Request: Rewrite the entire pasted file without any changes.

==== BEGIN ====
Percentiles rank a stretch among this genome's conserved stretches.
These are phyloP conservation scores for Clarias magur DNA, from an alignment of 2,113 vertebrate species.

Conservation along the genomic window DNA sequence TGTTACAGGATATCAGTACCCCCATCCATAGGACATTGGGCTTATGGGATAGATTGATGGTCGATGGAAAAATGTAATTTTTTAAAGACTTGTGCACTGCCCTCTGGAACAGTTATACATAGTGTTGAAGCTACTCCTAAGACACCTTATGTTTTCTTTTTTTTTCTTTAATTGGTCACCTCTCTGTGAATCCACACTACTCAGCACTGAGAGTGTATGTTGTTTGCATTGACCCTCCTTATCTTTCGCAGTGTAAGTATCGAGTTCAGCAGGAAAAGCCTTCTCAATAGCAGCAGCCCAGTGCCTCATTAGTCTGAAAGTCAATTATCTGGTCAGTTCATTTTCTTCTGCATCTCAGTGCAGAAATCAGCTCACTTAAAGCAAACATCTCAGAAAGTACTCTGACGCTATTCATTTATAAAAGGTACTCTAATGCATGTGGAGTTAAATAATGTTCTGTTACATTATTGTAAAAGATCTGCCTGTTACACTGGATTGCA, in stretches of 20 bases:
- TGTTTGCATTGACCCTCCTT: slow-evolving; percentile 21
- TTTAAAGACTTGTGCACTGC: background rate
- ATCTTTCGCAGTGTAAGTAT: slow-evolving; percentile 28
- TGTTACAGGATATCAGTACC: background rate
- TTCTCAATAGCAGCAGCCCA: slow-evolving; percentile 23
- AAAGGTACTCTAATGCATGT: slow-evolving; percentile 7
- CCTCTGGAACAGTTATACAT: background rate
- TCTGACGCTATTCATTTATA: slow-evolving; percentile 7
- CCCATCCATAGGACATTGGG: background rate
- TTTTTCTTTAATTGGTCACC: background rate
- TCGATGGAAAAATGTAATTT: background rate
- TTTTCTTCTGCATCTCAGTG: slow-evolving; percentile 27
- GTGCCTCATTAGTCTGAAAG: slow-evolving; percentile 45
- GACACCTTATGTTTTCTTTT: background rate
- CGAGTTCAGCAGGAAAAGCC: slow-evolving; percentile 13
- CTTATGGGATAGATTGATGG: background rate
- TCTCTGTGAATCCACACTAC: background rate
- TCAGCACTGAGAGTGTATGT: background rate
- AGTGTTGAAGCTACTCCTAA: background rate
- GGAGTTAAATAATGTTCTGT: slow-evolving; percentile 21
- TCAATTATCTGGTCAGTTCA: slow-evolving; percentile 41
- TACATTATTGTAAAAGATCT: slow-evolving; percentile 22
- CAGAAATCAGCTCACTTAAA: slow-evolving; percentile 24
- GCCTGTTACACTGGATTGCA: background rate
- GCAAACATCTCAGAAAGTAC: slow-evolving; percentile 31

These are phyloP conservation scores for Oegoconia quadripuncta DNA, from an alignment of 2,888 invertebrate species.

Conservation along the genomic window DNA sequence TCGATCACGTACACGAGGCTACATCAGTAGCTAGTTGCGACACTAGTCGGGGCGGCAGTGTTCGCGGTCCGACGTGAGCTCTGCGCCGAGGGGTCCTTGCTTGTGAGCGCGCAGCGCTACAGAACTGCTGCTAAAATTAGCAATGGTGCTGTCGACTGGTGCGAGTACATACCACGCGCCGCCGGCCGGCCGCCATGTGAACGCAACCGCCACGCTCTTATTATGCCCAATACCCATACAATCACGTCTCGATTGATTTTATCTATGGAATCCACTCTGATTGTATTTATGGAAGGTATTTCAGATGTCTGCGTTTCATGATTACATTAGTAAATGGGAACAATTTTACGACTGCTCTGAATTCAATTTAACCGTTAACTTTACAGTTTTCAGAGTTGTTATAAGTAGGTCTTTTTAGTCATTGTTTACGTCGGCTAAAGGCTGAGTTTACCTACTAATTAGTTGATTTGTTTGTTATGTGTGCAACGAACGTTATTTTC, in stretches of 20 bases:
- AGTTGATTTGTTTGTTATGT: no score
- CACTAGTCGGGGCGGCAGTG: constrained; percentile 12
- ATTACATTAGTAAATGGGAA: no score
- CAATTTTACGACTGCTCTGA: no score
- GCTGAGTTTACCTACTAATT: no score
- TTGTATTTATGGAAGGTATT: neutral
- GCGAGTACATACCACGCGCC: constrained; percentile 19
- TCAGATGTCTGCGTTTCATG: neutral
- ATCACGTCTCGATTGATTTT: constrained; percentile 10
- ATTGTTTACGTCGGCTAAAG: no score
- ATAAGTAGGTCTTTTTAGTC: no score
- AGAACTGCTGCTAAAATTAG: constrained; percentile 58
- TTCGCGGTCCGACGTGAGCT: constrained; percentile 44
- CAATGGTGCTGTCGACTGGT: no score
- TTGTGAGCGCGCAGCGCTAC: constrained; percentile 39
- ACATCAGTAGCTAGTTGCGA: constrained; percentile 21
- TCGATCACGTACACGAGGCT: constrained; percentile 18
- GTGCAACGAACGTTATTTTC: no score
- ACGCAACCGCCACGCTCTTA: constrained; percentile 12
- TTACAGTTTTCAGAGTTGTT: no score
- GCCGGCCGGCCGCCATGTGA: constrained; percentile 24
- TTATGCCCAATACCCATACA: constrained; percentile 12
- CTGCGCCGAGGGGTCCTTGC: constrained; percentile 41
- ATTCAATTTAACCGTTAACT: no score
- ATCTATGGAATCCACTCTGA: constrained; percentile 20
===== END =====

Percentiles rank a stretch among this genome's conserved stretches.
These are phyloP conservation scores for Clarias magur DNA, from an alignment of 2,113 vertebrate species.

Conservation along the genomic window DNA sequence TGTTACAGGATATCAGTACCCCCATCCATAGGACATTGGGCTTATGGGATAGATTGATGGTCGATGGAAAAATGTAATTTTTTAAAGACTTGTGCACTGCCCTCTGGAACAGTTATACATAGTGTTGAAGCTACTCCTAAGACACCTTATGTTTTCTTTTTTTTTCTTTAATTGGTCACCTCTCTGTGAATCCACACTACTCAGCACTGAGAGTGTATGTTGTTTGCATTGACCCTCCTTATCTTTCGCAGTGTAAGTATCGAGTTCAGCAGGAAAAGCCTTCTCAATAGCAGCAGCCCAGTGCCTCATTAGTCTGAAAGTCAATTATCTGGTCAGTTCATTTTCTTCTGCATCTCAGTGCAGAAATCAGCTCACTTAAAGCAAACATCTCAGAAAGTACTCTGACGCTATTCATTTATAAAAGGTACTCTAATGCATGTGGAGTTAAATAATGTTCTGTTACATTATTGTAAAAGATCTGCCTGTTACACTGGATTGCA, in stretches of 20 bases:
- TGTTTGCATTGACCCTCCTT: slow-evolving; percentile 21
- TTTAAAGACTTGTGCACTGC: background rate
- ATCTTTCGCAGTGTAAGTAT: slow-evolving; percentile 28
- TGTTACAGGATATCAGTACC: background rate
- TTCTCAATAGCAGCAGCCCA: slow-evolving; percentile 23
- AAAGGTACTCTAATGCATGT: slow-evolving; percentile 7
- CCTCTGGAACAGTTATACAT: background rate
- TCTGACGCTATTCATTTATA: slow-evolving; percentile 7
- CCCATCCATAGGACATTGGG: background rate
- TTTTTCTTTAATTGGTCACC: background rate
- TCGATGGAAAAATGTAATTT: background rate
- TTTTCTTCTGCATCTCAGTG: slow-evolving; percentile 27
- GTGCCTCATTAGTCTGAAAG: slow-evolving; percentile 45
- GACACCTTATGTTTTCTTTT: background rate
- CGAGTTCAGCAGGAAAAGCC: slow-evolving; percentile 13
- CTTATGGGATAGATTGATGG: background rate
- TCTCTGTGAATCCACACTAC: background rate
- TCAGCACTGAGAGTGTATGT: background rate
- AGTGTTGAAGCTACTCCTAA: background rate
- GGAGTTAAATAATGTTCTGT: slow-evolving; percentile 21
- TCAATTATCTGGTCAGTTCA: slow-evolving; percentile 41
- TACATTATTGTAAAAGATCT: slow-evolving; percentile 22
- CAGAAATCAGCTCACTTAAA: slow-evolving; percentile 24
- GCCTGTTACACTGGATTGCA: background rate
- GCAAACATCTCAGAAAGTAC: slow-evolving; percentile 31

These are phyloP conservation scores for Oegoconia quadripuncta DNA, from an alignment of 2,888 invertebrate species.

Conservation along the genomic window DNA sequence TCGATCACGTACACGAGGCTACATCAGTAGCTAGTTGCGACACTAGTCGGGGCGGCAGTGTTCGCGGTCCGACGTGAGCTCTGCGCCGAGGGGTCCTTGCTTGTGAGCGCGCAGCGCTACAGAACTGCTGCTAAAATTAGCAATGGTGCTGTCGACTGGTGCGAGTACATACCACGCGCCGCCGGCCGGCCGCCATGTGAACGCAACCGCCACGCTCTTATTATGCCCAATACCCATACAATCACGTCTCGATTGATTTTATCTATGGAATCCACTCTGATTGTATTTATGGAAGGTATTTCAGATGTCTGCGTTTCATGATTACATTAGTAAATGGGAACAATTTTACGACTGCTCTGAATTCAATTTAACCGTTAACTTTACAGTTTTCAGAGTTGTTATAAGTAGGTCTTTTTAGTCATTGTTTACGTCGGCTAAAGGCTGAGTTTACCTACTAATTAGTTGATTTGTTTGTTATGTGTGCAACGAACGTTATTTTC, in stretches of 20 bases:
- AGTTGATTTGTTTGTTATGT: no score
- CACTAGTCGGGGCGGCAGTG: constrained; percentile 12
- ATTACATTAGTAAATGGGAA: no score
- CAATTTTACGACTGCTCTGA: no score
- GCTGAGTTTACCTACTAATT: no score
- TTGTATTTATGGAAGGTATT: neutral
- GCGAGTACATACCACGCGCC: constrained; percentile 19
- TCAGATGTCTGCGTTTCATG: neutral
- ATCACGTCTCGATTGATTTT: constrained; percentile 10
- ATTGTTTACGTCGGCTAAAG: no score
- ATAAGTAGGTCTTTTTAGTC: no score
- AGAACTGCTGCTAAAATTAG: constrained; percentile 58
- TTCGCGGTCCGACGTGAGCT: constrained; percentile 44
- CAATGGTGCTGTCGACTGGT: no score
- TTGTGAGCGCGCAGCGCTAC: constrained; percentile 39
- ACATCAGTAGCTAGTTGCGA: constrained; percentile 21
- TCGATCACGTACACGAGGCT: constrained; percentile 18
- GTGCAACGAACGTTATTTTC: no score
- ACGCAACCGCCACGCTCTTA: constrained; percentile 12
- TTACAGTTTTCAGAGTTGTT: no score
- GCCGGCCGGCCGCCATGTGA: constrained; percentile 24
- TTATGCCCAATACCCATACA: constrained; percentile 12
- CTGCGCCGAGGGGTCCTTGC: constrained; percentile 41
- ATTCAATTTAACCGTTAACT: no score
- ATCTATGGAATCCACTCTGA: constrained; percentile 20